Tom Sharpe’s satirical novel on University and shenanigans is still a good read, and in some ways just as relevant as when it was first written. Porterhouse is one of the Cambridge colleges, albeit rather a second rate one. Turning out men who quite often end up in influential positions the college has no great academicians. Concentrating more on winning sporting trophies the college is elitist in its own way, taking on the more dim-witted sons of the rich who would not get in anywhere else, and getting them degrees, all for money.
When a new Master is needed the Government manage to foist Sir Godber onto the college, who they have been trying to get rid of. Sir Godber has big plans for the college, but will everyone see things his way? With his in-fighting with the staff, an undergraduate managing to kill himself and another, whilst damaging the building with gas filled prophylactics, things are not going to plan.
With the Head Porter, Skullion, a man who knows his place and is just as much a traditionalist as other staff members chaos is about to fall on the college, especially so when a former student and now TV journalist gets called in.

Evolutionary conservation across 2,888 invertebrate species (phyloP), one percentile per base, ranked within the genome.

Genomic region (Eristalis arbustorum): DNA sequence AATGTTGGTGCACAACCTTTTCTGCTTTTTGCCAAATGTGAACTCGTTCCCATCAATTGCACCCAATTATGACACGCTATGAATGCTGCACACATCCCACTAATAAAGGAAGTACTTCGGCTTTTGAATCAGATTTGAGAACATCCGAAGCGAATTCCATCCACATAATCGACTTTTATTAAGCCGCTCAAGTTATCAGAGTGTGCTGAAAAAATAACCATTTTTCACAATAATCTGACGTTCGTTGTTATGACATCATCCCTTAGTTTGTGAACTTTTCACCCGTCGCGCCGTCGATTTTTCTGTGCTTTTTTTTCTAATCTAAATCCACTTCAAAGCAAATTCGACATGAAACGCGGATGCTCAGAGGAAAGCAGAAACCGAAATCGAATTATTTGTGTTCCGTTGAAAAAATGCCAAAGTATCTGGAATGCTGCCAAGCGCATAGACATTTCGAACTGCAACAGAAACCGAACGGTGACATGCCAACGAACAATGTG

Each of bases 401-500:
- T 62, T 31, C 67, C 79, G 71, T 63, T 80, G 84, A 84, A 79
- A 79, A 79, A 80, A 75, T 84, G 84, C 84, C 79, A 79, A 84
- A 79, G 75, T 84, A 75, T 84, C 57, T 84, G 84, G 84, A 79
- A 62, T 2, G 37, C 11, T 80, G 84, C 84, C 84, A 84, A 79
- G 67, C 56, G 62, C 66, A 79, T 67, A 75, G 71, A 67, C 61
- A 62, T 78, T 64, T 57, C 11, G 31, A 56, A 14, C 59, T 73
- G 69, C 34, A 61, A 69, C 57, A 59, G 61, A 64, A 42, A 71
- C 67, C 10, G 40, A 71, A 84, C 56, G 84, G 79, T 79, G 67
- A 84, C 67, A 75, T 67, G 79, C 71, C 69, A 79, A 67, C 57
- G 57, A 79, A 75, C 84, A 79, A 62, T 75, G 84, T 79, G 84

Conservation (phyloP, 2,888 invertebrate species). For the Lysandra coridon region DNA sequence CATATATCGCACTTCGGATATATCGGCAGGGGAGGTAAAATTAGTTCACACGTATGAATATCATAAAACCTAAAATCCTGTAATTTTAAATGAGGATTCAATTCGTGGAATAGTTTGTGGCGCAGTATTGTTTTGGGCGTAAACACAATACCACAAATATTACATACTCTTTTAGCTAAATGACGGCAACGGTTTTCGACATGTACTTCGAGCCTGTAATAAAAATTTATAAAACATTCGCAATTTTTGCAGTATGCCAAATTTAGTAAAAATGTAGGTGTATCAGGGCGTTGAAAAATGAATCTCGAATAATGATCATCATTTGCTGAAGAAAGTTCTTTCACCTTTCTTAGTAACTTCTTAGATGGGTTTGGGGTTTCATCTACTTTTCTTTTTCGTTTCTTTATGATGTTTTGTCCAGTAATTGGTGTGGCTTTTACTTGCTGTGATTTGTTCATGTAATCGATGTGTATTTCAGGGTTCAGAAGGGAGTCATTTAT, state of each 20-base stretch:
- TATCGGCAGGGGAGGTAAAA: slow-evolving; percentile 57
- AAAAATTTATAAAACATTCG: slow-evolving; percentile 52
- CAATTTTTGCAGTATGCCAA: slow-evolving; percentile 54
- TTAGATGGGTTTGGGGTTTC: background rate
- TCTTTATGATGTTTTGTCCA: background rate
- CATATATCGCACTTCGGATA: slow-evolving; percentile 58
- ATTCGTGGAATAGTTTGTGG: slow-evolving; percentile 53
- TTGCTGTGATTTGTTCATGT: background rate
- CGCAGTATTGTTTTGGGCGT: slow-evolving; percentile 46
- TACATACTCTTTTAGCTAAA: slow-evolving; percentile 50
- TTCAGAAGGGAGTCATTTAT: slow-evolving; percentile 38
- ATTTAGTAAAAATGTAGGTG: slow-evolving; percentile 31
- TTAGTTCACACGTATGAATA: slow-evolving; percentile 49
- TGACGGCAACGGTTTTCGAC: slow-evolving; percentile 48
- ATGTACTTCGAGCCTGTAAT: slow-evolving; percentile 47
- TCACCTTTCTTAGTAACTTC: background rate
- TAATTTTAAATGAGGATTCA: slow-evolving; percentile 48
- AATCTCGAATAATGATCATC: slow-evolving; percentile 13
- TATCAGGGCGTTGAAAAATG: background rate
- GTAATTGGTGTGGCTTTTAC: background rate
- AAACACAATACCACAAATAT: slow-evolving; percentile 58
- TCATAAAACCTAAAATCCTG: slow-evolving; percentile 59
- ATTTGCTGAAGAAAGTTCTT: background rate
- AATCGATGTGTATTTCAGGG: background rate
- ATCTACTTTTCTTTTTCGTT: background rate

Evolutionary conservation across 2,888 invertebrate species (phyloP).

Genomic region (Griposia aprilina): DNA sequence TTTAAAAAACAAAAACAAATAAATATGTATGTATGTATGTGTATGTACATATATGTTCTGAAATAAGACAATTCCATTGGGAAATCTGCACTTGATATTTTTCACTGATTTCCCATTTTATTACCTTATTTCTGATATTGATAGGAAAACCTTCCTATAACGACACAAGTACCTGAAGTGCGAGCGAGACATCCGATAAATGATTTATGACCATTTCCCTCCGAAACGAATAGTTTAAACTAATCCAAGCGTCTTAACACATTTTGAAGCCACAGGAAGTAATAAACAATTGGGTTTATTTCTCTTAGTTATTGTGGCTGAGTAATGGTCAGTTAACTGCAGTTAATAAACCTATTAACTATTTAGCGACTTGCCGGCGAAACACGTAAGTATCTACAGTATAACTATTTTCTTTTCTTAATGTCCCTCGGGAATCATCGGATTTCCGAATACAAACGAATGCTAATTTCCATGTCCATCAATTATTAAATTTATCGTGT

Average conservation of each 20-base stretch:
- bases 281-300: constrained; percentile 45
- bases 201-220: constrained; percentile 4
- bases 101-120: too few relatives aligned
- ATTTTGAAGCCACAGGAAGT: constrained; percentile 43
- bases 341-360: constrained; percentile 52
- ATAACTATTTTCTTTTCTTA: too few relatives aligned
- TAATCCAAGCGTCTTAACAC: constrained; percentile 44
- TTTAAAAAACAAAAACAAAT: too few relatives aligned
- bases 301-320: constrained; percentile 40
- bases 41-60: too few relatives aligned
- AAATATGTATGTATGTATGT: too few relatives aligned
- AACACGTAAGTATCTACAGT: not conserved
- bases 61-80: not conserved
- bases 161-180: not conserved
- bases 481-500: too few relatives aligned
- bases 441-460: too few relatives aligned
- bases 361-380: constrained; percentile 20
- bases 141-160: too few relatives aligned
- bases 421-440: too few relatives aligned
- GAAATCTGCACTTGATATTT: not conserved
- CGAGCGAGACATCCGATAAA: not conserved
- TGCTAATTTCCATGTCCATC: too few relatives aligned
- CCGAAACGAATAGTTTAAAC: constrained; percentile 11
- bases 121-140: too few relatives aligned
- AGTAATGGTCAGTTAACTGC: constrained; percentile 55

A good read, this takes a comic look at bigotry, sexism and racism and is a biting satire on how things still are to a certain extent. We all know about Prime Ministers and others getting places by networking due to the Old School Tie, and this book reminds us of that, and also makes you think about tradition and the unwillingness to change. Admittedly not all change is good, and life wouldn’t be so interesting without some traditions, but some of this will have you chuckling with the traditionalists here seeing the old times through rose tinted glasses. Admittedly this won’t necessarily be for a lot of people, but it still makes a very entertaining read.